Persistent vs. Non-persistent Virtual Desktops
The virtualization phenomena began simply with server virtualization, but each year seems to bring to light a new use case for virtualization. What we are going to talk about in this article is specifically desktop virtualization.
The desktop virtualization market has experienced substantial growth in the past 2 years. The niche players that own the lion’s share of the market are Citrix and VMware. Citrix offers their XenDesktop approach to desktop virtualization and VMware offers VMware View as their solution. If you’ve been paying attention at all for the past 2 years you’ve seen the steady growth in the desktop virtualization war between these two virtualization giants. Either way you decide to go, you’ll eventually come to the crossroads of deciding whether your virtual desktop infrastructure (VDI) will employ persistent desktops, non-persistent desktops or a hybrid persistent/non-persistent environment.
How do you decide which route to take? First off, you have to understand what these two types of virtual desktops are and their differences. By the time you get to the end of this article, my hope is that you will be able to answer that question for yourself and plan your VDI deployment successfully.
Persistent Virtual Desktops
Let’s begin with persistent desktops. A persistent virtual desktop is one in which a user will be able to keep all the configurations and personalization they have created from session to session. Persistent desktops keep the user’s profile and documents on a separate user disk, in order to keep the feel of a physical PC. For instance, if you are a user who has a persistent desktop and you create a desktop shortcut to your favorite document, when you end your session and log out of your virtual desktop, it sticks. The next time you come into work, or when you access your virtual desktop from your iPad at home (another post for another time), that desktop shortcut will be there.
Say Goodbye to Traditional PC Lifecycle Management
Traditional IT tools, including Microsoft SCCM, Ghost Solution Suite, and KACE, often require considerable custom configurations by T3 technicians (an expensive and often elusive IT resource) to enable management of a hybrid onsite + remote workforce. In many cases, even with the best resources, organizations are finding that these on-premise tools simply cannot support remote endpoints consistently and reliably due to infrastructure limitations.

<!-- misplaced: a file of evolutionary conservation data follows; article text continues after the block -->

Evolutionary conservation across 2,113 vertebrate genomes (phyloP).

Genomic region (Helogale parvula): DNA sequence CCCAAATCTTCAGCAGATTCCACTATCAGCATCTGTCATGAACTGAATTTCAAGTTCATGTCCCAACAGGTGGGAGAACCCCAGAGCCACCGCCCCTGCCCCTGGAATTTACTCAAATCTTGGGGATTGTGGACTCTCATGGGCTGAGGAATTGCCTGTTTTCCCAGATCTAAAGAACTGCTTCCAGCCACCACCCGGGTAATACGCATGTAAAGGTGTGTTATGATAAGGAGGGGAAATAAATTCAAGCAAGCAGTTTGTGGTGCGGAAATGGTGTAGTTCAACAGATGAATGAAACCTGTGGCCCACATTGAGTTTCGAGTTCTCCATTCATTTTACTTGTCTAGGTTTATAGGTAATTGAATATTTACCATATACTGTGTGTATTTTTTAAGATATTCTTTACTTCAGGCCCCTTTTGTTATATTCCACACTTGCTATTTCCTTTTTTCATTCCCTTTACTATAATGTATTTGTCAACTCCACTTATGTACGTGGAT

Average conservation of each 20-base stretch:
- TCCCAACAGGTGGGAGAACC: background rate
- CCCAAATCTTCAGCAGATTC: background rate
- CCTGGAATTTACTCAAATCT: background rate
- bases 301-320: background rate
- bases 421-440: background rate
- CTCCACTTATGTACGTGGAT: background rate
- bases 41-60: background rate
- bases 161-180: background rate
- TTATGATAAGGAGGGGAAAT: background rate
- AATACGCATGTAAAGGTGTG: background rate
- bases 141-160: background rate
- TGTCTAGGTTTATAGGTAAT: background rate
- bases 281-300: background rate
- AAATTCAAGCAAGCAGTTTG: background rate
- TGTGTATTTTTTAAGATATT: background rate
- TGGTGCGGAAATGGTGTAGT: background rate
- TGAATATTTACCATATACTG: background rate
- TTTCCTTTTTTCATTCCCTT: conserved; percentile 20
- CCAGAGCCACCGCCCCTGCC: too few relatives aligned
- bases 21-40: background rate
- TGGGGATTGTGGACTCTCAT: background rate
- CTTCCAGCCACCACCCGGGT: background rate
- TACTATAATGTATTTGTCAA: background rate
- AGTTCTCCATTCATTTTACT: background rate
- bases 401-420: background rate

Persistent Desktop Pros and Cons:
What’s the benefit of a persistent desktop? What you do from session to session sticks with you. What’s the downside to persistent desktops? Persistent desktops could potentially become an administrative nightmare. The amount of disk space needed to maintain this setting will grow and datacenter storage doesn’t come cheap. Patching and upgrades are now necessary for each persistent image and this can eat up tons of man hours, which usually occur after hours.
Non-Persistent Virtual Desktops
In contrast, a non-persistent virtual desktop does just the opposite. A virtual machine is assigned from a pool of resources when a user logs in. That virtual machine will grab a user’s roaming profile in order to establish their personalized settings. When you log into a virtual desktop (note that I said “a virtual desktop” and not “your virtual desktop”) and do your work for the day, when you log off, that desktop is wiped clean. Wiped clean meaning, if you created a desktop shortcut, forget about it being there tomorrow when you log on, it doesn’t keep changes from session to session. At the end of your session, that virtual desktop reverts back to it’s original state before you logged in. Now, don’t fret, hopefully your administrators have set up a home drive for you to save all of your work to, that will follow you regardless of what desktop you log into. Usually this is your H: drive or home drive in most organizations. It’s never good to save to your C: or local drive regardless of whether you are on a physical PC, persistent virtual desktop or non-persistent. Usually C: isn’t backed up and if you lose your session/hard drive, forget about what was saved locally, it’s never coming back.